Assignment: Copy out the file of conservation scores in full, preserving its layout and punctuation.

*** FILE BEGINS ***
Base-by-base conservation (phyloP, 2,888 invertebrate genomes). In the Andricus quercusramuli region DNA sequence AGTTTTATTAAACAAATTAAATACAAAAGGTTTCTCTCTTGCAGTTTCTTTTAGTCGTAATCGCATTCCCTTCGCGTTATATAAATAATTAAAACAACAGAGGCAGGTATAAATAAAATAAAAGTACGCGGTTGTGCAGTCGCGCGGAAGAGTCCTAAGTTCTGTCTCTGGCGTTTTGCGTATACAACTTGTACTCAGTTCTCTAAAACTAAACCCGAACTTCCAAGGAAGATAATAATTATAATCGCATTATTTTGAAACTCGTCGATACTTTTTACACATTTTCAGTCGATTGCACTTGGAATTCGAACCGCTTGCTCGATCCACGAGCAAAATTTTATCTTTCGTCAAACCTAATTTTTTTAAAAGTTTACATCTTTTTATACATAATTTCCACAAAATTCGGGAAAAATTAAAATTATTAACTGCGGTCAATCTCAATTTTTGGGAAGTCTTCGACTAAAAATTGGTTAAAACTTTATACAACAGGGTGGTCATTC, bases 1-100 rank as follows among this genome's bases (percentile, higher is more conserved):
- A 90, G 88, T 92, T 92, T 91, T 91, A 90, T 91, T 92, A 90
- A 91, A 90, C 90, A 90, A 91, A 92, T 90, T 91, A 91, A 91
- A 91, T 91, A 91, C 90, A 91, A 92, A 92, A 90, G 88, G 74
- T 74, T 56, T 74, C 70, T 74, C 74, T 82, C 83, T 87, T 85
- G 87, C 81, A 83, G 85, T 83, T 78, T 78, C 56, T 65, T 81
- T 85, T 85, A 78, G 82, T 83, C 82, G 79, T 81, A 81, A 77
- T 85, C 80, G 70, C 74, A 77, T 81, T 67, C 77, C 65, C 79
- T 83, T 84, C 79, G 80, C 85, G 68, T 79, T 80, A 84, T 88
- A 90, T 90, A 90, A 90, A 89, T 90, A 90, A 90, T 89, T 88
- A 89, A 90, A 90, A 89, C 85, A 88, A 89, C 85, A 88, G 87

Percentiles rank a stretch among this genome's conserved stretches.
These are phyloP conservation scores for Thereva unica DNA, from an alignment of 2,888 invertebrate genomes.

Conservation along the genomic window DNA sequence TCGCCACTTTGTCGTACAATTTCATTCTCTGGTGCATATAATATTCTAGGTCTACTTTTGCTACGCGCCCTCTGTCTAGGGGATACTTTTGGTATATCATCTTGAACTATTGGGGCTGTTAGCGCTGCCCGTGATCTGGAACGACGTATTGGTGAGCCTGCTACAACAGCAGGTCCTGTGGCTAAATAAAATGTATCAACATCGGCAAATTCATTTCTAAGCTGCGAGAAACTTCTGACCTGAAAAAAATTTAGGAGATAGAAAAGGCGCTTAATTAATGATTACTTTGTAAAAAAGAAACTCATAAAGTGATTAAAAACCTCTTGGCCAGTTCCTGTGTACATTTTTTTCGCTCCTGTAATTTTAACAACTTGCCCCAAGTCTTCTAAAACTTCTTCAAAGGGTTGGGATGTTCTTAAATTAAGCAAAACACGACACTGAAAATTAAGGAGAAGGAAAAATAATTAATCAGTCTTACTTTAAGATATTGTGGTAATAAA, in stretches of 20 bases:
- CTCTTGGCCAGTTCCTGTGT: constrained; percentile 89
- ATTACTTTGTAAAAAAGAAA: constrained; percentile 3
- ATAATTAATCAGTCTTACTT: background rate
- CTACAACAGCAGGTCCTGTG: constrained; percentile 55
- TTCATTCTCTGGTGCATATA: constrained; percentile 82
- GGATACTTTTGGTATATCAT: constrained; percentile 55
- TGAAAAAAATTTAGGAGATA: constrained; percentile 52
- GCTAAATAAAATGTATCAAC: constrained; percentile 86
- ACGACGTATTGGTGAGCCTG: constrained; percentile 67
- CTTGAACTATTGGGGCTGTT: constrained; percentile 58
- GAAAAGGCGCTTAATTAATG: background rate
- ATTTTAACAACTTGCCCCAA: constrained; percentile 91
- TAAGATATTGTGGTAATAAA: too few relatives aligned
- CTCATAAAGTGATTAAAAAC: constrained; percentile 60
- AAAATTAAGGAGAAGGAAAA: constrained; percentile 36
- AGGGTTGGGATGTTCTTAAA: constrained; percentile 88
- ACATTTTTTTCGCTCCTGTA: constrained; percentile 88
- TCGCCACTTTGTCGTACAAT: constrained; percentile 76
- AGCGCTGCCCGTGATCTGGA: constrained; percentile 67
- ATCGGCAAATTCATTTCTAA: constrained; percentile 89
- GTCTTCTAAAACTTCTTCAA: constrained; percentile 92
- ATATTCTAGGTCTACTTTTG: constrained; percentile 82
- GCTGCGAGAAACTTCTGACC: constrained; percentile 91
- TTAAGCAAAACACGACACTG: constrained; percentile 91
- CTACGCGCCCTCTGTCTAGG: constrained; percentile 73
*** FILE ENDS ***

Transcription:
Base-by-base conservation (phyloP, 2,888 invertebrate genomes). In the Andricus quercusramuli region DNA sequence AGTTTTATTAAACAAATTAAATACAAAAGGTTTCTCTCTTGCAGTTTCTTTTAGTCGTAATCGCATTCCCTTCGCGTTATATAAATAATTAAAACAACAGAGGCAGGTATAAATAAAATAAAAGTACGCGGTTGTGCAGTCGCGCGGAAGAGTCCTAAGTTCTGTCTCTGGCGTTTTGCGTATACAACTTGTACTCAGTTCTCTAAAACTAAACCCGAACTTCCAAGGAAGATAATAATTATAATCGCATTATTTTGAAACTCGTCGATACTTTTTACACATTTTCAGTCGATTGCACTTGGAATTCGAACCGCTTGCTCGATCCACGAGCAAAATTTTATCTTTCGTCAAACCTAATTTTTTTAAAAGTTTACATCTTTTTATACATAATTTCCACAAAATTCGGGAAAAATTAAAATTATTAACTGCGGTCAATCTCAATTTTTGGGAAGTCTTCGACTAAAAATTGGTTAAAACTTTATACAACAGGGTGGTCATTC, bases 1-100 rank as follows among this genome's bases (percentile, higher is more conserved):
- A 90, G 88, T 92, T 92, T 91, T 91, A 90, T 91, T 92, A 90
- A 91, A 90, C 90, A 90, A 91, A 92, T 90, T 91, A 91, A 91
- A 91, T 91, A 91, C 90, A 91, A 92, A 92, A 90, G 88, G 74
- T 74, T 56, T 74, C 70, T 74, C 74, T 82, C 83, T 87, T 85
- G 87, C 81, A 83, G 85, T 83, T 78, T 78, C 56, T 65, T 81
- T 85, T 85, A 78, G 82, T 83, C 82, G 79, T 81, A 81, A 77
- T 85, C 80, G 70, C 74, A 77, T 81, T 67, C 77, C 65, C 79
- T 83, T 84, C 79, G 80, C 85, G 68, T 79, T 80, A 84, T 88
- A 90, T 90, A 90, A 90, A 89, T 90, A 90, A 90, T 89, T 88
- A 89, A 90, A 90, A 89, C 85, A 88, A 89, C 85, A 88, G 87

Percentiles rank a stretch among this genome's conserved stretches.
These are phyloP conservation scores for Thereva unica DNA, from an alignment of 2,888 invertebrate genomes.

Conservation along the genomic window DNA sequence TCGCCACTTTGTCGTACAATTTCATTCTCTGGTGCATATAATATTCTAGGTCTACTTTTGCTACGCGCCCTCTGTCTAGGGGATACTTTTGGTATATCATCTTGAACTATTGGGGCTGTTAGCGCTGCCCGTGATCTGGAACGACGTATTGGTGAGCCTGCTACAACAGCAGGTCCTGTGGCTAAATAAAATGTATCAACATCGGCAAATTCATTTCTAAGCTGCGAGAAACTTCTGACCTGAAAAAAATTTAGGAGATAGAAAAGGCGCTTAATTAATGATTACTTTGTAAAAAAGAAACTCATAAAGTGATTAAAAACCTCTTGGCCAGTTCCTGTGTACATTTTTTTCGCTCCTGTAATTTTAACAACTTGCCCCAAGTCTTCTAAAACTTCTTCAAAGGGTTGGGATGTTCTTAAATTAAGCAAAACACGACACTGAAAATTAAGGAGAAGGAAAAATAATTAATCAGTCTTACTTTAAGATATTGTGGTAATAAA, in stretches of 20 bases:
- CTCTTGGCCAGTTCCTGTGT: constrained; percentile 89
- ATTACTTTGTAAAAAAGAAA: constrained; percentile 3
- ATAATTAATCAGTCTTACTT: background rate
- CTACAACAGCAGGTCCTGTG: constrained; percentile 55
- TTCATTCTCTGGTGCATATA: constrained; percentile 82
- GGATACTTTTGGTATATCAT: constrained; percentile 55
- TGAAAAAAATTTAGGAGATA: constrained; percentile 52
- GCTAAATAAAATGTATCAAC: constrained; percentile 86
- ACGACGTATTGGTGAGCCTG: constrained; percentile 67
- CTTGAACTATTGGGGCTGTT: constrained; percentile 58
- GAAAAGGCGCTTAATTAATG: background rate
- ATTTTAACAACTTGCCCCAA: constrained; percentile 91
- TAAGATATTGTGGTAATAAA: too few relatives aligned
- CTCATAAAGTGATTAAAAAC: constrained; percentile 60
- AAAATTAAGGAGAAGGAAAA: constrained; percentile 36
- AGGGTTGGGATGTTCTTAAA: constrained; percentile 88
- ACATTTTTTTCGCTCCTGTA: constrained; percentile 88
- TCGCCACTTTGTCGTACAAT: constrained; percentile 76
- AGCGCTGCCCGTGATCTGGA: constrained; percentile 67
- ATCGGCAAATTCATTTCTAA: constrained; percentile 89
- GTCTTCTAAAACTTCTTCAA: constrained; percentile 92
- ATATTCTAGGTCTACTTTTG: constrained; percentile 82
- GCTGCGAGAAACTTCTGACC: constrained; percentile 91
- TTAAGCAAAACACGACACTG: constrained; percentile 91
- CTACGCGCCCTCTGTCTAGG: constrained; percentile 73